COX-2 is also regulated through redox-sensitive transcription factors activated in the presence of the oxidative system and the generation of COX-2 is up-regulated by redox-sensitive transcription factors in inflammation zones [2527]. The increase in intestinal inflammation was shown to lead to up-regulation of COX-2 [2830]. The present study established COX-2 expression in the rat colon to increase significantly due to the administration of AA. Whey protein created a significant decrease in the expression of COX-2 induced by AA damage. While COX-2 decreased significantly along with the WPI treatment, the difference between WPII and control groups receded to undetectable levels.

When considered in combination, the administration of whey protein prevented and treated the increased expression of the aforementioned mediators including AP-1, NF-κB, TNF-α, IL-6, IL-10, and COX-2 to a significant degree in colon damage induced by AA. The increase in the expressions of Nrf2 and HO-1 arising from the administration of whey protein indicates that the beneficial effects of this agent is achieved at least through the activation of the Nrf2-HO-1 pathway. The activation of Nrf2-ARE at an early stage in the inflammation-mediated tissue damage may inhibit the generation or expression of pro-inflammatory mediators including cytokines, chemokines, cell adhesion molecules, matrix metalloproteinases, COX-2, and inducible nitric oxide synthase. The cytoprotective function of the genes targeted by Nrf2 is considered also to be able to regulate the innate immune response cooperatively and to suppress the induction of pro-inflammatory genes [31]. The findings of the present study indicated that whey protein activated the Nrf2-HO-1 pathway. Nrf2 increased to a statistically significant extent, while HO-1 did increase although not to such an extent.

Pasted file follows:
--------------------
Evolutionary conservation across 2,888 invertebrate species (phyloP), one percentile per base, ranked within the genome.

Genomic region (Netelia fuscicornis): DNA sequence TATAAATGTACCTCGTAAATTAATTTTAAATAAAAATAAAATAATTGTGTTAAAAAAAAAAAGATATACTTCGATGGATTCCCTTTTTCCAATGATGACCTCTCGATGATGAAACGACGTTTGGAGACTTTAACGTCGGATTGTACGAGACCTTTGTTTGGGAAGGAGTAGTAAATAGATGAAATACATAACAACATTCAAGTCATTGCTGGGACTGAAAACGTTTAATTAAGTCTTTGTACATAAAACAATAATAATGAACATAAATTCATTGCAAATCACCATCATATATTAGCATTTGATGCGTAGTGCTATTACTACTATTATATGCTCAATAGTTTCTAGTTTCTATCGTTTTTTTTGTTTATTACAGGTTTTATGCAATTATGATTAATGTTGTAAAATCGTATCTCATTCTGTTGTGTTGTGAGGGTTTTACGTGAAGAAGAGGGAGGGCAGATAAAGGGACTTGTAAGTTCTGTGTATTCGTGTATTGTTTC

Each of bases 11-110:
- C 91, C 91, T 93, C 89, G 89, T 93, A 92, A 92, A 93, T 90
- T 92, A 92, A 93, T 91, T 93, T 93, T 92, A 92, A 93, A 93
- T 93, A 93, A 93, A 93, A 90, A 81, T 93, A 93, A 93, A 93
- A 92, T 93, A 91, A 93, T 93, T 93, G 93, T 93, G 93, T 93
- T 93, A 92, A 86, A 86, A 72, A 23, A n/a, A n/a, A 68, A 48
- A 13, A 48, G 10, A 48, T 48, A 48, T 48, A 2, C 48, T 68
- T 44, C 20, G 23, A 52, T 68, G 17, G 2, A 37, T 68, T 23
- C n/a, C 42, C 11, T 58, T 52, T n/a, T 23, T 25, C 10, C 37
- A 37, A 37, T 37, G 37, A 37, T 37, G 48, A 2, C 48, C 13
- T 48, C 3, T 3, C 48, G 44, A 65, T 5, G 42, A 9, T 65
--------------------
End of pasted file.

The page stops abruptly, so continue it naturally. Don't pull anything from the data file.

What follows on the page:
The rectal administration of whey protein was observed not to treat UC in histopathological terms despite its aforementioned positive effects. The reason behind the lack of histopathological improvement in either dosage may be the short duration allocated for the experiment (7 days). Therefore, a study aiming to observe positive histopathological effects may need to administer whey protein for a longer period of time, i.e. 2 or 4 weeks. There is a need for studies implementing treatments of different (higher) lengths rather than different dosages.

Consequently, whey protein offers therapeutic effects against colonic inflammation induced by AA through its antioxidative and anti-inflammatory effects and its modulation of Nrf2/HO-1 and NF-κB pathways as important factors to decrease pro-inflammatory signalling and colonic inflammatory cell infiltration.

The activation of Nrf2 supports the restoration of balance between oxidants and antioxidants and plays a central role in the efforts to increase the expression of antioxidant genes such as HO-1.